Trending: Report: Amazon will pull products from third-party sellers that claim to treat coronavirus
Nintendo Mii avatars. (Nintendo Photo)

A federal appeals court sided with Nintendo in a patent infringement lawsuit surrounding its Mii character creation and communication tool.

RecogniCorp filed suit against Nintendo in 2011, claiming that the Mii tool infringed on a patent it had for producing and storing police sketches using composite images of faces. RecogniCorp claimed that the Mii tool, which lets people create virtual avatars of themselves using their own photos for the 3DS and Wii U, uses similar techniques as its police sketch tools.

In the federal appeals case, the court found that RecogniCorp had not shown an “inventive concept that transforms the claimed subject matter from an abstract idea into a patent-eligible application,” according to court documents. That means RecogniCorp’s patent should never have been granted, so there would have been nothing for Nintendo to infringe upon.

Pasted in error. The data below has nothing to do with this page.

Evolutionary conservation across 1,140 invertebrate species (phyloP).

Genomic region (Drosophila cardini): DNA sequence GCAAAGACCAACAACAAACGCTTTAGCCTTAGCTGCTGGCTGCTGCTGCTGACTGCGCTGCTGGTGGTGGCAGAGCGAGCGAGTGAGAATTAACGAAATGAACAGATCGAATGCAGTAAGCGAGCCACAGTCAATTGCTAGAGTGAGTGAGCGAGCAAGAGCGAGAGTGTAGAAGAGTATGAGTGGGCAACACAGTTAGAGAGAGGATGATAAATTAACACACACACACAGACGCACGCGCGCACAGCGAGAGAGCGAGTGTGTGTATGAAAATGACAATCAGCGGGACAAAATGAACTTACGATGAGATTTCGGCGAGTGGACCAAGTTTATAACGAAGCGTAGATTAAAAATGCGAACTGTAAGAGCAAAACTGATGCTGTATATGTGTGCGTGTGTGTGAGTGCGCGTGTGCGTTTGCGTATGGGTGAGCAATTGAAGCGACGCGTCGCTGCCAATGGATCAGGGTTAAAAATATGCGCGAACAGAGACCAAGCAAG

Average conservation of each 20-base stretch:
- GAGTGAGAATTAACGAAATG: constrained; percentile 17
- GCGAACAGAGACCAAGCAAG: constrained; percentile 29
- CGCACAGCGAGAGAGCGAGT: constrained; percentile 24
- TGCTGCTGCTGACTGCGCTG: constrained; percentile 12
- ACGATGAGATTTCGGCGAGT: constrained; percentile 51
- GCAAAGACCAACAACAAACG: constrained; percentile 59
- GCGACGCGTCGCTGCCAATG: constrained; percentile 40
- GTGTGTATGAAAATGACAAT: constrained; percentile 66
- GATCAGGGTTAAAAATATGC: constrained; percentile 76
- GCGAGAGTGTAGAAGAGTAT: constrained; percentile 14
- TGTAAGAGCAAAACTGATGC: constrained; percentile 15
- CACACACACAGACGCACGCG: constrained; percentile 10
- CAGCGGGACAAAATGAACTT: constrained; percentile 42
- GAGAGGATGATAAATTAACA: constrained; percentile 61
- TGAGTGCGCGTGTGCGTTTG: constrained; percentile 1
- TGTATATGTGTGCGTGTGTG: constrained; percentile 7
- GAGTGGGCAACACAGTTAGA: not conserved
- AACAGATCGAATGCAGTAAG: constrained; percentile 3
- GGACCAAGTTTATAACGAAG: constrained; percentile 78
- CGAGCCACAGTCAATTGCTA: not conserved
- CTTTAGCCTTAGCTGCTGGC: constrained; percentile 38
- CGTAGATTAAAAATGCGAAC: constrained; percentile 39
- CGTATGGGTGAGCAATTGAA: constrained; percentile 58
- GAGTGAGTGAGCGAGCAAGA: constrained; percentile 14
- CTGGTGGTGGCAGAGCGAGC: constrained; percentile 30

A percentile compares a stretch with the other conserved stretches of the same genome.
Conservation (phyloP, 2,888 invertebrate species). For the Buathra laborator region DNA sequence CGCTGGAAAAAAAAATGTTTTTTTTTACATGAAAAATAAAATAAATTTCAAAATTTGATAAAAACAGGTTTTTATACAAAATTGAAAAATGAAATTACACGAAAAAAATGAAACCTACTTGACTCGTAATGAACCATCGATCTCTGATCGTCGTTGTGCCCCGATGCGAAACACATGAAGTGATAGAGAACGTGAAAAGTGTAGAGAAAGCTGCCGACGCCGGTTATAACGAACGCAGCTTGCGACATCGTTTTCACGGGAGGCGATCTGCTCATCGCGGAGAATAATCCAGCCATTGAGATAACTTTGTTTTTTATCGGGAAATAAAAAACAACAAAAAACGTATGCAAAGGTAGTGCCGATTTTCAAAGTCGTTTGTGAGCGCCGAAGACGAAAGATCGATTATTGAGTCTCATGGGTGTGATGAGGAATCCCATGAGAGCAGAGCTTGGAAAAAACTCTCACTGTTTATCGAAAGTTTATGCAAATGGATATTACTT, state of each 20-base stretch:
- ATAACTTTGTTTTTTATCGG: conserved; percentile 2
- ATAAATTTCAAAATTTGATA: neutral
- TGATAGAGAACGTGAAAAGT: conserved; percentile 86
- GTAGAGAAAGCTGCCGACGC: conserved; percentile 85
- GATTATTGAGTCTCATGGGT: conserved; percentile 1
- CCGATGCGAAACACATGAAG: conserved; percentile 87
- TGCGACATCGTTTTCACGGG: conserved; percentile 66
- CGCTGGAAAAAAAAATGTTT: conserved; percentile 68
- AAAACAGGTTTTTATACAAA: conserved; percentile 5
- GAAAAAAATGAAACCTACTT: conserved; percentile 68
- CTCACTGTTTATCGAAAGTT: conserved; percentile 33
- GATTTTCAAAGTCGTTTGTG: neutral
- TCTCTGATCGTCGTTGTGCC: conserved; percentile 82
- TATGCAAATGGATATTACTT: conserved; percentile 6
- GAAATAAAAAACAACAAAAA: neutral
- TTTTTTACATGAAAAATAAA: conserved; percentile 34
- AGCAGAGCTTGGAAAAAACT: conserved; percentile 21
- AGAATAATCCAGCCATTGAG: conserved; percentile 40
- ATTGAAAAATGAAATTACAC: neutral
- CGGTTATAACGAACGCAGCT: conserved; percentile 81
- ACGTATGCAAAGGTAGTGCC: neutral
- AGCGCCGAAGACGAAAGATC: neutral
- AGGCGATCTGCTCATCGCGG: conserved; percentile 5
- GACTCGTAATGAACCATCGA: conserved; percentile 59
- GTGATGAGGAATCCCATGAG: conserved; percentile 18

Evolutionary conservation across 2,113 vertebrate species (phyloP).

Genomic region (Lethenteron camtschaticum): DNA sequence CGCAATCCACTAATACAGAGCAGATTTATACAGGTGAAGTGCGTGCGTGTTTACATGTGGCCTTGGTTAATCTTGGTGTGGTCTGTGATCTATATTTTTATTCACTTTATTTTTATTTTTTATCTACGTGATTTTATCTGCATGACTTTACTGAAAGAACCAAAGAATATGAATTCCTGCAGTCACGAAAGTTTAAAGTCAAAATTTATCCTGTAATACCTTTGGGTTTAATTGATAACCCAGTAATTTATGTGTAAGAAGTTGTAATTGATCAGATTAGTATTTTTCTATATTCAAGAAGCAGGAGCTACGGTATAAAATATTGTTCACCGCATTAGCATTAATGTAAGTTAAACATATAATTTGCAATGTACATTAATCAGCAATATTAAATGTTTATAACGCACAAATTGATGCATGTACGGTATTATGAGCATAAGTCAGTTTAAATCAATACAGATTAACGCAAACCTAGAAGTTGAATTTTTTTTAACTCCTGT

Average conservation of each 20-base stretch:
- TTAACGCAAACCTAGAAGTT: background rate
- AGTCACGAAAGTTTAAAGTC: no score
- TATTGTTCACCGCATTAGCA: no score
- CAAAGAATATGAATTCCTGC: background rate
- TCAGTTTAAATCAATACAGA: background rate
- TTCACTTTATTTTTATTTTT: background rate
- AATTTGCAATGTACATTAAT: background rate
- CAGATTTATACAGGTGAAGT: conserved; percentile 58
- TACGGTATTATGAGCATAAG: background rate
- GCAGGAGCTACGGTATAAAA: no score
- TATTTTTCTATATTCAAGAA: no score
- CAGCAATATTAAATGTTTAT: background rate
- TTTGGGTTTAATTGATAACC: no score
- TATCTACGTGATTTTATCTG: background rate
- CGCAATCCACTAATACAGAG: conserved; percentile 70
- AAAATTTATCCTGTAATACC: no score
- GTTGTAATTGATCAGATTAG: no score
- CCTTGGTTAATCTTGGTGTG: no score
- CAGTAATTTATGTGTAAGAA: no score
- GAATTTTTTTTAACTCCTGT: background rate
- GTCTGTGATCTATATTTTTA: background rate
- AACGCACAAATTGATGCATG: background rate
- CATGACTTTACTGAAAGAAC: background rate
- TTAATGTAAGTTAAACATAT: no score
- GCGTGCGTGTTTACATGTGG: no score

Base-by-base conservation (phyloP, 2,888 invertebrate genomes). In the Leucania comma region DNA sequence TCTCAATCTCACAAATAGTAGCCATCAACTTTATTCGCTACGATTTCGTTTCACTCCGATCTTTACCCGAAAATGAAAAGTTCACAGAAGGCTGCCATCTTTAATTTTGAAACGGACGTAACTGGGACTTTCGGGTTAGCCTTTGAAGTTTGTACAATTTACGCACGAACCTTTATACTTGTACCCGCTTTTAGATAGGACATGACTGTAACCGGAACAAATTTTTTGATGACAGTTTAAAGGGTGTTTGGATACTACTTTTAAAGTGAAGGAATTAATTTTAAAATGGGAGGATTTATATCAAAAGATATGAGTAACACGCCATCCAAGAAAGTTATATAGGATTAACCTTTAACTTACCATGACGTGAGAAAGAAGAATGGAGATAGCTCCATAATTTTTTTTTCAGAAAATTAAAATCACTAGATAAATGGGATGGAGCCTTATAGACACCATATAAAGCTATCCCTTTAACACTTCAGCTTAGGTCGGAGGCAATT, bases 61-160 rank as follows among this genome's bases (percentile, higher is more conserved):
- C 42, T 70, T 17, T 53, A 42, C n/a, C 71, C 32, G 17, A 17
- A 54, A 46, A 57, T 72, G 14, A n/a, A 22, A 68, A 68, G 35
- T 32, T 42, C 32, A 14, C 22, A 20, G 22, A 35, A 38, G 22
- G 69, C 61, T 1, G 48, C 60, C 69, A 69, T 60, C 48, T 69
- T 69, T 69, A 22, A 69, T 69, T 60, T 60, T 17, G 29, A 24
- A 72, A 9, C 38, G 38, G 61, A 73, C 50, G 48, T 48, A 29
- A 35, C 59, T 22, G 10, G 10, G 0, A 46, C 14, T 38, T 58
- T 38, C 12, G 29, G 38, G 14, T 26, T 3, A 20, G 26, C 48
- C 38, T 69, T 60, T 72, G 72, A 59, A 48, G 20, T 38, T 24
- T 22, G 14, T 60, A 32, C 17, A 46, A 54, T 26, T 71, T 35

“The decision marks another case in which Nintendo’s unique ideas overcame unjustified threats of patent infringement, Ajay Singh, Nintendo of America’s director of litigation and compliance, said in a statement. “Nintendo has a long history of developing innovative products and we will continue to vigorously defend all our products from meritless patent lawsuits.”

Like what you're reading? Subscribe to GeekWire's free newsletters to catch every headline

Comments

Job Listings on GeekWork

CTO-in-Residence // Co-FounderALLEN INSTITUTE FOR ARTIFICIAL INTELLIGENCE (AI2)
Technical Co-Founder // CTO (Stealth Startup)ALLEN INSTITUTE FOR ARTIFICIAL INTELLIGENCE (AI2)
Executive AssistantRad Power Bikes
Deep Learning Engineer // Co-FounderALLEN INSTITUTE FOR ARTIFICIAL INTELLIGENCE (AI2)
Find more jobs on GeekWork. Employers, post a job here.